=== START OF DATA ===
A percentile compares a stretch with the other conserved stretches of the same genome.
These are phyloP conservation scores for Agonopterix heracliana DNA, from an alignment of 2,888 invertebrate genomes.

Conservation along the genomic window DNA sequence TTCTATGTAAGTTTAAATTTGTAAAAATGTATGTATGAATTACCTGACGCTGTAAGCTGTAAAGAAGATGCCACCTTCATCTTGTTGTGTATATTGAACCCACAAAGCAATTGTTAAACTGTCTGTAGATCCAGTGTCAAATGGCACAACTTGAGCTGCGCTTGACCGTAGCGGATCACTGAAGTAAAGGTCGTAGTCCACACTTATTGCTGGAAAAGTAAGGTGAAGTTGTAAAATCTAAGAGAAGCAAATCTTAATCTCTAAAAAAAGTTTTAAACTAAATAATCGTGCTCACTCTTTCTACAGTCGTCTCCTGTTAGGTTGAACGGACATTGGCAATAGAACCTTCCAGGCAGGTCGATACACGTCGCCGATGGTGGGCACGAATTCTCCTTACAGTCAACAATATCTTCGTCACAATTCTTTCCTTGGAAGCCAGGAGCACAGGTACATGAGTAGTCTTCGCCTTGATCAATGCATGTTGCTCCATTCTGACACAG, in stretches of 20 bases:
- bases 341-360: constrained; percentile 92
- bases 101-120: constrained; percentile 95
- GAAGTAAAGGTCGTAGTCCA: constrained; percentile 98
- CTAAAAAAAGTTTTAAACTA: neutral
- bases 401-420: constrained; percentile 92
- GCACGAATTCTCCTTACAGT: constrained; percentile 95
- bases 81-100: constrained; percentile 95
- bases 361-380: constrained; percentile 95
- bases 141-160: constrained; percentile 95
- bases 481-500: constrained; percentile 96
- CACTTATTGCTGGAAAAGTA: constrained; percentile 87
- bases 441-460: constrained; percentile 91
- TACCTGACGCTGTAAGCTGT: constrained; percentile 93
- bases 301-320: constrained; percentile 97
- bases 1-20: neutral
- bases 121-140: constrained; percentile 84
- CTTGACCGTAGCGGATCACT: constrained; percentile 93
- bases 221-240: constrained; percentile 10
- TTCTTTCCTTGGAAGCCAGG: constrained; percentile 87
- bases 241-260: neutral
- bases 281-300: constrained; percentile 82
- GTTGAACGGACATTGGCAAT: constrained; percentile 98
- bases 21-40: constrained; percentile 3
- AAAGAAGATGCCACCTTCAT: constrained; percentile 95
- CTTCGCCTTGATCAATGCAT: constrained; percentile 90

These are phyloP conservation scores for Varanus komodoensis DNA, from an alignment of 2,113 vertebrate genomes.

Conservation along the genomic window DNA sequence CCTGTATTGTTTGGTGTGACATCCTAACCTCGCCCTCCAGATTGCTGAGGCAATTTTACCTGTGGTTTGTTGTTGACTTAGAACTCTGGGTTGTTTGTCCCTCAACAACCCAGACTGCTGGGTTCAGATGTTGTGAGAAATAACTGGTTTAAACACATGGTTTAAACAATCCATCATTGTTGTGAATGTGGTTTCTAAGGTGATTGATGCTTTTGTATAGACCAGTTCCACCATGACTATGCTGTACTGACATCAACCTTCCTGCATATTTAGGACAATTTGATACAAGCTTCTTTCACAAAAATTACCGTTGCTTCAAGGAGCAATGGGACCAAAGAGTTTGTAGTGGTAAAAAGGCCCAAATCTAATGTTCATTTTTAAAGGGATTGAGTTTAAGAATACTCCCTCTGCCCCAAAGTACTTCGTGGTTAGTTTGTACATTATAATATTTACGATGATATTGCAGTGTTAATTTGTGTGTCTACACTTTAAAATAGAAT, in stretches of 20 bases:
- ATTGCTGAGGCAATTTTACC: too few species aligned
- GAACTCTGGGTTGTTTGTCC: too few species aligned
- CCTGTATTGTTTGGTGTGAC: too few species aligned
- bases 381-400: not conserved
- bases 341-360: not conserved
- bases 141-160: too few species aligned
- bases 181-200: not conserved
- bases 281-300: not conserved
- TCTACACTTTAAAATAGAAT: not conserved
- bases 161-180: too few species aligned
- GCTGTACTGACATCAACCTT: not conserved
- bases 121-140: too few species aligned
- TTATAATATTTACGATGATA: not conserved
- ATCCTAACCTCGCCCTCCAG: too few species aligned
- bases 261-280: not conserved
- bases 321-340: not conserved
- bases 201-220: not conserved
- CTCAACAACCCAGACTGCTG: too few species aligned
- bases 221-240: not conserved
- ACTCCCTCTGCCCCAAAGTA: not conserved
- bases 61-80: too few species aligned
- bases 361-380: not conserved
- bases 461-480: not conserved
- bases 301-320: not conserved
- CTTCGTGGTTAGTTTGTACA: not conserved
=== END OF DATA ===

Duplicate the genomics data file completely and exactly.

A percentile compares a stretch with the other conserved stretches of the same genome.
These are phyloP conservation scores for Agonopterix heracliana DNA, from an alignment of 2,888 invertebrate genomes.

Conservation along the genomic window DNA sequence TTCTATGTAAGTTTAAATTTGTAAAAATGTATGTATGAATTACCTGACGCTGTAAGCTGTAAAGAAGATGCCACCTTCATCTTGTTGTGTATATTGAACCCACAAAGCAATTGTTAAACTGTCTGTAGATCCAGTGTCAAATGGCACAACTTGAGCTGCGCTTGACCGTAGCGGATCACTGAAGTAAAGGTCGTAGTCCACACTTATTGCTGGAAAAGTAAGGTGAAGTTGTAAAATCTAAGAGAAGCAAATCTTAATCTCTAAAAAAAGTTTTAAACTAAATAATCGTGCTCACTCTTTCTACAGTCGTCTCCTGTTAGGTTGAACGGACATTGGCAATAGAACCTTCCAGGCAGGTCGATACACGTCGCCGATGGTGGGCACGAATTCTCCTTACAGTCAACAATATCTTCGTCACAATTCTTTCCTTGGAAGCCAGGAGCACAGGTACATGAGTAGTCTTCGCCTTGATCAATGCATGTTGCTCCATTCTGACACAG, in stretches of 20 bases:
- bases 341-360: constrained; percentile 92
- bases 101-120: constrained; percentile 95
- GAAGTAAAGGTCGTAGTCCA: constrained; percentile 98
- CTAAAAAAAGTTTTAAACTA: neutral
- bases 401-420: constrained; percentile 92
- GCACGAATTCTCCTTACAGT: constrained; percentile 95
- bases 81-100: constrained; percentile 95
- bases 361-380: constrained; percentile 95
- bases 141-160: constrained; percentile 95
- bases 481-500: constrained; percentile 96
- CACTTATTGCTGGAAAAGTA: constrained; percentile 87
- bases 441-460: constrained; percentile 91
- TACCTGACGCTGTAAGCTGT: constrained; percentile 93
- bases 301-320: constrained; percentile 97
- bases 1-20: neutral
- bases 121-140: constrained; percentile 84
- CTTGACCGTAGCGGATCACT: constrained; percentile 93
- bases 221-240: constrained; percentile 10
- TTCTTTCCTTGGAAGCCAGG: constrained; percentile 87
- bases 241-260: neutral
- bases 281-300: constrained; percentile 82
- GTTGAACGGACATTGGCAAT: constrained; percentile 98
- bases 21-40: constrained; percentile 3
- AAAGAAGATGCCACCTTCAT: constrained; percentile 95
- CTTCGCCTTGATCAATGCAT: constrained; percentile 90

These are phyloP conservation scores for Varanus komodoensis DNA, from an alignment of 2,113 vertebrate genomes.

Conservation along the genomic window DNA sequence CCTGTATTGTTTGGTGTGACATCCTAACCTCGCCCTCCAGATTGCTGAGGCAATTTTACCTGTGGTTTGTTGTTGACTTAGAACTCTGGGTTGTTTGTCCCTCAACAACCCAGACTGCTGGGTTCAGATGTTGTGAGAAATAACTGGTTTAAACACATGGTTTAAACAATCCATCATTGTTGTGAATGTGGTTTCTAAGGTGATTGATGCTTTTGTATAGACCAGTTCCACCATGACTATGCTGTACTGACATCAACCTTCCTGCATATTTAGGACAATTTGATACAAGCTTCTTTCACAAAAATTACCGTTGCTTCAAGGAGCAATGGGACCAAAGAGTTTGTAGTGGTAAAAAGGCCCAAATCTAATGTTCATTTTTAAAGGGATTGAGTTTAAGAATACTCCCTCTGCCCCAAAGTACTTCGTGGTTAGTTTGTACATTATAATATTTACGATGATATTGCAGTGTTAATTTGTGTGTCTACACTTTAAAATAGAAT, in stretches of 20 bases:
- ATTGCTGAGGCAATTTTACC: too few species aligned
- GAACTCTGGGTTGTTTGTCC: too few species aligned
- CCTGTATTGTTTGGTGTGAC: too few species aligned
- bases 381-400: not conserved
- bases 341-360: not conserved
- bases 141-160: too few species aligned
- bases 181-200: not conserved
- bases 281-300: not conserved
- TCTACACTTTAAAATAGAAT: not conserved
- bases 161-180: too few species aligned
- GCTGTACTGACATCAACCTT: not conserved
- bases 121-140: too few species aligned
- TTATAATATTTACGATGATA: not conserved
- ATCCTAACCTCGCCCTCCAG: too few species aligned
- bases 261-280: not conserved
- bases 321-340: not conserved
- bases 201-220: not conserved
- CTCAACAACCCAGACTGCTG: too few species aligned
- bases 221-240: not conserved
- ACTCCCTCTGCCCCAAAGTA: not conserved
- bases 61-80: too few species aligned
- bases 361-380: not conserved
- bases 461-480: not conserved
- bases 301-320: not conserved
- CTTCGTGGTTAGTTTGTACA: not conserved